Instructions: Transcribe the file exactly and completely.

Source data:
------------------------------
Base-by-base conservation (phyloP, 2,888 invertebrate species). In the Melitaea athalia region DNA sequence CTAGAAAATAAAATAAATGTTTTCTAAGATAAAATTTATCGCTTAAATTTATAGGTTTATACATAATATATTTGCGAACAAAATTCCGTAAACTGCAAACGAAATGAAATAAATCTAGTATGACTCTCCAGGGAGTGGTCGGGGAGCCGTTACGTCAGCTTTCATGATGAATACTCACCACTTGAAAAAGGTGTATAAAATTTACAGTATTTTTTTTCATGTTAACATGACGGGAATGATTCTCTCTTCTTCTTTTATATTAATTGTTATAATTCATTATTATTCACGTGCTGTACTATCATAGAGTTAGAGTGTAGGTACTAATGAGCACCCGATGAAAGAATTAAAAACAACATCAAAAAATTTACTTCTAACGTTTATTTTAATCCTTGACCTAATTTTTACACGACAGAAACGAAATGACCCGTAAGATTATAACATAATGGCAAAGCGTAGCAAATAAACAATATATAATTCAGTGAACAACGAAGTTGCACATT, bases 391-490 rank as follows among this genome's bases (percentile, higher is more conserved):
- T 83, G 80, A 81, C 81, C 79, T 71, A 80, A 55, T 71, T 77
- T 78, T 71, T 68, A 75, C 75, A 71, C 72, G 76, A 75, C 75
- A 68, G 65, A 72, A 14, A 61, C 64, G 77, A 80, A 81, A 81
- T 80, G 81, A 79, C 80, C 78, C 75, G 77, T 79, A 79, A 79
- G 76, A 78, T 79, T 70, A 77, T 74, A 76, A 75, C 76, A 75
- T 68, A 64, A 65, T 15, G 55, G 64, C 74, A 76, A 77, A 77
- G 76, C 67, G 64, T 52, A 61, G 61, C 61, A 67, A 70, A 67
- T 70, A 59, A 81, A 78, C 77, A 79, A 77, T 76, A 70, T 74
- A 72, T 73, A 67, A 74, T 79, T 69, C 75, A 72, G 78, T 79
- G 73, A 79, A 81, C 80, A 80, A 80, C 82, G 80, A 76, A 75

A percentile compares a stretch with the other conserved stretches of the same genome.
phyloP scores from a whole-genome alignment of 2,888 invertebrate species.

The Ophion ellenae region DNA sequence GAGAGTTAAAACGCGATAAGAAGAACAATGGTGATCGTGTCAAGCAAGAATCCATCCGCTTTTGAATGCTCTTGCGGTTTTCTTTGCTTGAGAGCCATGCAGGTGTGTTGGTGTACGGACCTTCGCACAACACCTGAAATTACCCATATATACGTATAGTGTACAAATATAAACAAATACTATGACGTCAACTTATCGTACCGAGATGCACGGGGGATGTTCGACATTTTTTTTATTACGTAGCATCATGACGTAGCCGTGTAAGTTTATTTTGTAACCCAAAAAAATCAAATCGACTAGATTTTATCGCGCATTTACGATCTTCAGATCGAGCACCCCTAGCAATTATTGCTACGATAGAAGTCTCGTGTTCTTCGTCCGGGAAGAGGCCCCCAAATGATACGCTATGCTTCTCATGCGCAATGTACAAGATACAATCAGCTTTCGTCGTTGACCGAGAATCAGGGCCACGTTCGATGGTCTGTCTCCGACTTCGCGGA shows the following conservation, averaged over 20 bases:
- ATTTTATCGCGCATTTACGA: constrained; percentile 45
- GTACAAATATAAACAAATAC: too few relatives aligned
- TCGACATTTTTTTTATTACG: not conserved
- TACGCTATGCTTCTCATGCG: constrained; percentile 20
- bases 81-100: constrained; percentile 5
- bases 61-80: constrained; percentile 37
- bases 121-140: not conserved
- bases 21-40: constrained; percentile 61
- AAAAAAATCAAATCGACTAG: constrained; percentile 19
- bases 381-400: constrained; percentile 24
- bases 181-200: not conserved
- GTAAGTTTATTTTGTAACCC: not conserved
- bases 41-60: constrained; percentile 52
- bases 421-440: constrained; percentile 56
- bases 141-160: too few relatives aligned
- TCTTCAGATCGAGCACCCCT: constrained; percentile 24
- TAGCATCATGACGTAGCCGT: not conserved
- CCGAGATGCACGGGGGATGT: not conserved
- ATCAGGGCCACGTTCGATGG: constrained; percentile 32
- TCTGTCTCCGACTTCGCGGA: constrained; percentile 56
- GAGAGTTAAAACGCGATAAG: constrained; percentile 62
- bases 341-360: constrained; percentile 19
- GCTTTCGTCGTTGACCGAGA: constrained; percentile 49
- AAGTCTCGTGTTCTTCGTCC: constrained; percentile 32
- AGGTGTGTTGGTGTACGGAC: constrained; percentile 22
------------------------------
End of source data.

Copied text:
Base-by-base conservation (phyloP, 2,888 invertebrate species). In the Melitaea athalia region DNA sequence CTAGAAAATAAAATAAATGTTTTCTAAGATAAAATTTATCGCTTAAATTTATAGGTTTATACATAATATATTTGCGAACAAAATTCCGTAAACTGCAAACGAAATGAAATAAATCTAGTATGACTCTCCAGGGAGTGGTCGGGGAGCCGTTACGTCAGCTTTCATGATGAATACTCACCACTTGAAAAAGGTGTATAAAATTTACAGTATTTTTTTTCATGTTAACATGACGGGAATGATTCTCTCTTCTTCTTTTATATTAATTGTTATAATTCATTATTATTCACGTGCTGTACTATCATAGAGTTAGAGTGTAGGTACTAATGAGCACCCGATGAAAGAATTAAAAACAACATCAAAAAATTTACTTCTAACGTTTATTTTAATCCTTGACCTAATTTTTACACGACAGAAACGAAATGACCCGTAAGATTATAACATAATGGCAAAGCGTAGCAAATAAACAATATATAATTCAGTGAACAACGAAGTTGCACATT, bases 391-490 rank as follows among this genome's bases (percentile, higher is more conserved):
- T 83, G 80, A 81, C 81, C 79, T 71, A 80, A 55, T 71, T 77
- T 78, T 71, T 68, A 75, C 75, A 71, C 72, G 76, A 75, C 75
- A 68, G 65, A 72, A 14, A 61, C 64, G 77, A 80, A 81, A 81
- T 80, G 81, A 79, C 80, C 78, C 75, G 77, T 79, A 79, A 79
- G 76, A 78, T 79, T 70, A 77, T 74, A 76, A 75, C 76, A 75
- T 68, A 64, A 65, T 15, G 55, G 64, C 74, A 76, A 77, A 77
- G 76, C 67, G 64, T 52, A 61, G 61, C 61, A 67, A 70, A 67
- T 70, A 59, A 81, A 78, C 77, A 79, A 77, T 76, A 70, T 74
- A 72, T 73, A 67, A 74, T 79, T 69, C 75, A 72, G 78, T 79
- G 73, A 79, A 81, C 80, A 80, A 80, C 82, G 80, A 76, A 75

A percentile compares a stretch with the other conserved stretches of the same genome.
phyloP scores from a whole-genome alignment of 2,888 invertebrate species.

The Ophion ellenae region DNA sequence GAGAGTTAAAACGCGATAAGAAGAACAATGGTGATCGTGTCAAGCAAGAATCCATCCGCTTTTGAATGCTCTTGCGGTTTTCTTTGCTTGAGAGCCATGCAGGTGTGTTGGTGTACGGACCTTCGCACAACACCTGAAATTACCCATATATACGTATAGTGTACAAATATAAACAAATACTATGACGTCAACTTATCGTACCGAGATGCACGGGGGATGTTCGACATTTTTTTTATTACGTAGCATCATGACGTAGCCGTGTAAGTTTATTTTGTAACCCAAAAAAATCAAATCGACTAGATTTTATCGCGCATTTACGATCTTCAGATCGAGCACCCCTAGCAATTATTGCTACGATAGAAGTCTCGTGTTCTTCGTCCGGGAAGAGGCCCCCAAATGATACGCTATGCTTCTCATGCGCAATGTACAAGATACAATCAGCTTTCGTCGTTGACCGAGAATCAGGGCCACGTTCGATGGTCTGTCTCCGACTTCGCGGA shows the following conservation, averaged over 20 bases:
- ATTTTATCGCGCATTTACGA: constrained; percentile 45
- GTACAAATATAAACAAATAC: too few relatives aligned
- TCGACATTTTTTTTATTACG: not conserved
- TACGCTATGCTTCTCATGCG: constrained; percentile 20
- bases 81-100: constrained; percentile 5
- bases 61-80: constrained; percentile 37
- bases 121-140: not conserved
- bases 21-40: constrained; percentile 61
- AAAAAAATCAAATCGACTAG: constrained; percentile 19
- bases 381-400: constrained; percentile 24
- bases 181-200: not conserved
- GTAAGTTTATTTTGTAACCC: not conserved
- bases 41-60: constrained; percentile 52
- bases 421-440: constrained; percentile 56
- bases 141-160: too few relatives aligned
- TCTTCAGATCGAGCACCCCT: constrained; percentile 24
- TAGCATCATGACGTAGCCGT: not conserved
- CCGAGATGCACGGGGGATGT: not conserved
- ATCAGGGCCACGTTCGATGG: constrained; percentile 32
- TCTGTCTCCGACTTCGCGGA: constrained; percentile 56
- GAGAGTTAAAACGCGATAAG: constrained; percentile 62
- bases 341-360: constrained; percentile 19
- GCTTTCGTCGTTGACCGAGA: constrained; percentile 49
- AAGTCTCGTGTTCTTCGTCC: constrained; percentile 32
- AGGTGTGTTGGTGTACGGAC: constrained; percentile 22